I believe people can always find opportunities to continue learn and grow throughout life. As a therapist, I am consistently surprised and pleased at what my clients teach me. As with any profession, there are the topics you learn about through schooling and reading, and there are professional and life lessons learned through lived experience. I have noticed when working with people processing trauma and when talking about what I do for a living with others, there are a variety of myths floating around. Many having to do with counseling in general, but I’ll save that for a different blog. When people think about trauma, there can be preconceived notions that get in the way of seeking or staying in treatment. The following are some (not all) basic myths regarding Post Traumatic Stress Disorder (PTSD) that I have come across in my work with people.
1. PTSD is a diagnosis for people in the military.
Many people think of Post Traumatic Stress Disorder (PTSD) as a mental illness, disorder, or injury only occurring within a certain population of people, when, in fact, PTSD can be the result of a traumatic event happening to anyone.
2. Once you have PTSD it will never go away.
Some people struggle with PTSD and it seems to follow them their entire lives. However, that is not the norm. Many people seek treatment from professionals to help them through these symptoms and go on to live a fulfilling life.
3. You can’t get PTSD unless you were the person the trauma happened to.
People can be traumatized by being witness to someone else’s trauma. PTSD can occur any time there is a perceived threat to life and/or safety. This means if you feel your life or safety were in danger, AND/OR if you are witness to someone else’s life or safety being in danger. This includes traumas such as sexual assault and abuse.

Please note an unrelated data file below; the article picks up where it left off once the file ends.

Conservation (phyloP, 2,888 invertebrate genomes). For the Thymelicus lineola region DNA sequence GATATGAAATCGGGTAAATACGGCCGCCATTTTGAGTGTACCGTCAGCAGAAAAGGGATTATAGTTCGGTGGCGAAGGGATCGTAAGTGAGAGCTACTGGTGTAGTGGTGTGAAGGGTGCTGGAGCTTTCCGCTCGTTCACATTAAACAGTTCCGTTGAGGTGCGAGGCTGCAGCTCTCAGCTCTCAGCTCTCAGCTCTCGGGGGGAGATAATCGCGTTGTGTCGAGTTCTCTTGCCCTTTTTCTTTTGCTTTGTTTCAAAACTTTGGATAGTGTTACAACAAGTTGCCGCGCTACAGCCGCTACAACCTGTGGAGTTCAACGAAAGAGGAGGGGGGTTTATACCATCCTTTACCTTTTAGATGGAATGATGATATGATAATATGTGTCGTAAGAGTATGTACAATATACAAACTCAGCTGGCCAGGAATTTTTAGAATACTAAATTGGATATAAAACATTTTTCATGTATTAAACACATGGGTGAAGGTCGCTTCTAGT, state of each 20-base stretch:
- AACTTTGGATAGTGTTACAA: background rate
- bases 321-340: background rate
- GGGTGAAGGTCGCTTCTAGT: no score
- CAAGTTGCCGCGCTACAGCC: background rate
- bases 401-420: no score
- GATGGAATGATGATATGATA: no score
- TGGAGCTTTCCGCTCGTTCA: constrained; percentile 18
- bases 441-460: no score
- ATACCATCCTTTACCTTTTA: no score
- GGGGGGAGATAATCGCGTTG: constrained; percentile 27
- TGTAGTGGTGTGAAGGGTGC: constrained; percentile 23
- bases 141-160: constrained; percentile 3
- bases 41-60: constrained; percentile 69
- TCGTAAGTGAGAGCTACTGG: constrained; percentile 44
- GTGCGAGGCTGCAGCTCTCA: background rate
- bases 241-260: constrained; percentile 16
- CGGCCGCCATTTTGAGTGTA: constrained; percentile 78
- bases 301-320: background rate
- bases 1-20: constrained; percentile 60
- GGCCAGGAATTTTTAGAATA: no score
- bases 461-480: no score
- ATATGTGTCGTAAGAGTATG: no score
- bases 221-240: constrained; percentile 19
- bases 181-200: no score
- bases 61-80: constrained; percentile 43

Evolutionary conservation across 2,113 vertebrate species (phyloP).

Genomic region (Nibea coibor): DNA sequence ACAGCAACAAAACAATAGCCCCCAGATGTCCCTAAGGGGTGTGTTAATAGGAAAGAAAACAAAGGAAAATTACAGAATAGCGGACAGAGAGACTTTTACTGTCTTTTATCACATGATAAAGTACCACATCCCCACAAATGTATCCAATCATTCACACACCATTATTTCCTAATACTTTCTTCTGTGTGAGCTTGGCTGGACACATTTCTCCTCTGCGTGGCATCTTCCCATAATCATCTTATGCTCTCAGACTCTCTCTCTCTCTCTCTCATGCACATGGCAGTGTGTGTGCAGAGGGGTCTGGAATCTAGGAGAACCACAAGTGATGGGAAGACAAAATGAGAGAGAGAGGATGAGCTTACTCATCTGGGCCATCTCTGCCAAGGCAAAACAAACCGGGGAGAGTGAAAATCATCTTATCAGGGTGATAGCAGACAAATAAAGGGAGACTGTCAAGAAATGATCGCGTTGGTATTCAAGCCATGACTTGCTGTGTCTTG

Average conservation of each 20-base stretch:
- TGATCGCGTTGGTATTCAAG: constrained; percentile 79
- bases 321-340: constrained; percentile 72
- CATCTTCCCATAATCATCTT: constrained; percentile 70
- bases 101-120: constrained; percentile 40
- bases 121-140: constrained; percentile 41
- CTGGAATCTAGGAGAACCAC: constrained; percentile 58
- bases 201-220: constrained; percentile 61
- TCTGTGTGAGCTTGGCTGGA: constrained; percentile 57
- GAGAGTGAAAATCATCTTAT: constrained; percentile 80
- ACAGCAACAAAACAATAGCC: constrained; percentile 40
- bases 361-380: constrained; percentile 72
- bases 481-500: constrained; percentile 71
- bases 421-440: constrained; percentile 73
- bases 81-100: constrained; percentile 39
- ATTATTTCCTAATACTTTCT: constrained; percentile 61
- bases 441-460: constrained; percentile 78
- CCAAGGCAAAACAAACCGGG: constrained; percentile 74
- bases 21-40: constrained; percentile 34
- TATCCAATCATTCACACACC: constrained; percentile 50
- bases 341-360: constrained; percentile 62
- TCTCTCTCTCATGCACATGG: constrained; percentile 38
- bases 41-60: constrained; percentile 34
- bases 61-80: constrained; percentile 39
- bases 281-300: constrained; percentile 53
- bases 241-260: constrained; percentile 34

4. If I had PTSD I would know it.
Some people may be struggling with PTSD and not know it. This could be due to a variety of reasons. Many people find themselves struggling with day to day activities that they were able to do before the trauma. If trauma happens in childhood, it can sometimes become a way of life, and symptoms they may be experiencing feel “normal” to them. Trauma symptoms can sometimes be mislabeled as ADHD, depression, and anxiety, among others. While it is very common to struggle with multiple mental health issues when dealing with trauma, it is important that trauma is assessed appropriately so that treatment has a better chance at being effective. It can be helpful to talk with a professional and have an assessment done to help determine the effects of traumatic experiences.
5. People with PTSD are weak. They just couldn’t handle what happened.
PTSD can happen to ANYONE, and no one is “immune” to getting stuck in trauma. It is not the trauma itself that causes PTSD. How people are thinking about the trauma (how they make sense
of it) is the root cause of PTSD. The thoughts that may be keeping people stuck are sometimes hard to identify and may be difficult to understand. This is where professional help can be of assistance. Many times, people struggle with feelings of blame, shame, and guilt, just to name a few.
6. Trauma work will take FOREVER
There are many different treatment models used to help process trauma successfully. Some of these models are as short as 12 sessions or less. This largely depends on the type of treatment one may be receiving. Treatment can often take longer than 12 sessions, and each individual is different. There are many factors that can be a part of your recovery, so it is important to talk to your therapist about the length and course of treatment throughout therapy.